There’s been a lot of talk about fake news running rampant online, but now there’s data to back up the discussion.
An analysis of more than 4.5 million tweets and retweets posted from 2006 to 2017 indicates that inaccurate news stories spread faster and further on the social media platform than true stories. The research also suggests that people play a bigger role in sharing falsehoods than bots.
These findings, reported in the March 9 Science, could guide strategies for curbing misinformation on social media. Until now, most investigations into the spread of fake news have been anecdotal, says Filippo Menczer, an informatics and computer scientist at Indiana University Bloomington not involved in the work. “We didn’t have a really large-scale, systematic study evaluating the spread of misinformation,” he says.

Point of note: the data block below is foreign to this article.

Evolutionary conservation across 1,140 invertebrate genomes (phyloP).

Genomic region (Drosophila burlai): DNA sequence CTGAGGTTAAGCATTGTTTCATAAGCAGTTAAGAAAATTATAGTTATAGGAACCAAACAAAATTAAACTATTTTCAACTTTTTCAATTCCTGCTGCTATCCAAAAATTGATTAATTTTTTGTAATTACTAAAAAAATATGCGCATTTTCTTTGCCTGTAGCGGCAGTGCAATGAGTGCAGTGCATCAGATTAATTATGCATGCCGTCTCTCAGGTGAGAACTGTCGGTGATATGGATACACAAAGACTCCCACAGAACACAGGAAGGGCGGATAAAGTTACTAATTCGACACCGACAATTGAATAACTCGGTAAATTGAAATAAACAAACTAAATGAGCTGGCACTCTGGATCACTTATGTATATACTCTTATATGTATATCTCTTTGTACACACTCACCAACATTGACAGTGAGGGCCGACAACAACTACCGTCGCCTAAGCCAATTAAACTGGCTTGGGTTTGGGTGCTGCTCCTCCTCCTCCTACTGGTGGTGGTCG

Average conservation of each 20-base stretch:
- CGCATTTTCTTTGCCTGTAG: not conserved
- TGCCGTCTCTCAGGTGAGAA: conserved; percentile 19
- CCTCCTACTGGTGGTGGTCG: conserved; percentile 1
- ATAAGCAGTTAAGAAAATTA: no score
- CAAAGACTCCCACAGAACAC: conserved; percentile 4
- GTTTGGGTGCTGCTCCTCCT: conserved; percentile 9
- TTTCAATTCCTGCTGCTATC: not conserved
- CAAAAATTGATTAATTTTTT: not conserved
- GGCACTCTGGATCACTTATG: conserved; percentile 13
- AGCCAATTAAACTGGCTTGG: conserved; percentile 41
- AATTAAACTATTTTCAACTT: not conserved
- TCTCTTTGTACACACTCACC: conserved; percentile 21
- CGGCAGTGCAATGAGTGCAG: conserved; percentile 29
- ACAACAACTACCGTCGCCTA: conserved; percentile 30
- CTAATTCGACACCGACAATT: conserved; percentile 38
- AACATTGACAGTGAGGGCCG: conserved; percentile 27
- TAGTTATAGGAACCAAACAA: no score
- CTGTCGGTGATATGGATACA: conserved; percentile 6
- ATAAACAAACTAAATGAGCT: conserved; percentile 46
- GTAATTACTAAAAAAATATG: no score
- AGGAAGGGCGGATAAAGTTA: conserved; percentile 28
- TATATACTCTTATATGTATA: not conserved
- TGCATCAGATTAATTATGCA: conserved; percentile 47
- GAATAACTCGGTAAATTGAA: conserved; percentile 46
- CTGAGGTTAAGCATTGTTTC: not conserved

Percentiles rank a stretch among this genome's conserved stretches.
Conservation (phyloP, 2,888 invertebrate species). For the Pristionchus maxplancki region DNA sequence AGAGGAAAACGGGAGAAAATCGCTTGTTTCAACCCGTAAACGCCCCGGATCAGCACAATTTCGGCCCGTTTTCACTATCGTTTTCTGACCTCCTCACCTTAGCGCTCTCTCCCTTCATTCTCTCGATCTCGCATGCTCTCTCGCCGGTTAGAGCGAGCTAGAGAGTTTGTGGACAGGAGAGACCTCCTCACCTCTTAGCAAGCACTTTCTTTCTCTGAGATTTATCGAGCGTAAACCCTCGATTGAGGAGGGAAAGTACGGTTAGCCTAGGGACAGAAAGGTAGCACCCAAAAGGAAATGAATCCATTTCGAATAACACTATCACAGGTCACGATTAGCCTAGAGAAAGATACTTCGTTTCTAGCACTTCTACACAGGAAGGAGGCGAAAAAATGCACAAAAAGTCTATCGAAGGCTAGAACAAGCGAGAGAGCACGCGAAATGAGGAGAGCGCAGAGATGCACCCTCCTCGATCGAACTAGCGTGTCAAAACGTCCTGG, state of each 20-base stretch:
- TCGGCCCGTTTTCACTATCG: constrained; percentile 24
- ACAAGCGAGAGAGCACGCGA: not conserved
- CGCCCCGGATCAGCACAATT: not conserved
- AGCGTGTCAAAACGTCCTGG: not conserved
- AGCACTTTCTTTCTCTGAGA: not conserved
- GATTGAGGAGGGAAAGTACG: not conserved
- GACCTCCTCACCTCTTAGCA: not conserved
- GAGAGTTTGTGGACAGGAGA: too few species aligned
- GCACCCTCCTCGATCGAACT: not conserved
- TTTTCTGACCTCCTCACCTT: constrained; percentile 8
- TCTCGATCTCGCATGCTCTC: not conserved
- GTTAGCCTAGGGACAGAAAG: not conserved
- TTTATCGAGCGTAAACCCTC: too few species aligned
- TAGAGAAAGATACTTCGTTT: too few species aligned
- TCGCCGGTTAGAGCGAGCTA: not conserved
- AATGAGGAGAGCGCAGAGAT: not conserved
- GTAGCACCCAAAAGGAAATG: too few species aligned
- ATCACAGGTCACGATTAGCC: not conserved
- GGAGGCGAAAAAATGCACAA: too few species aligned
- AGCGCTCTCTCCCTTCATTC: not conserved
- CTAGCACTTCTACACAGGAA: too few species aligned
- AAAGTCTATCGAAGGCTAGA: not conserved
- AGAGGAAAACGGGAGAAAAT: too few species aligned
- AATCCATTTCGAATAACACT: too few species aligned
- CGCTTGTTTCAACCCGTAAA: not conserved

To study rumormongering trends on Twitter, researchers examined about 126,000 tweet cascades — families of tweets composed of one original tweet and all the retweets born of that original post. All of those cascades centered on one of about 2,400 news stories that had been verified or debunked by at least one fact-checking organization.
Deb Roy, a media scientist at MIT, and colleagues investigated how far and fast each cascade spread. Discussions of false stories tended to start from fewer original tweets, but some of those retweet chains then reached tens of thousands of users, while true news stories never…
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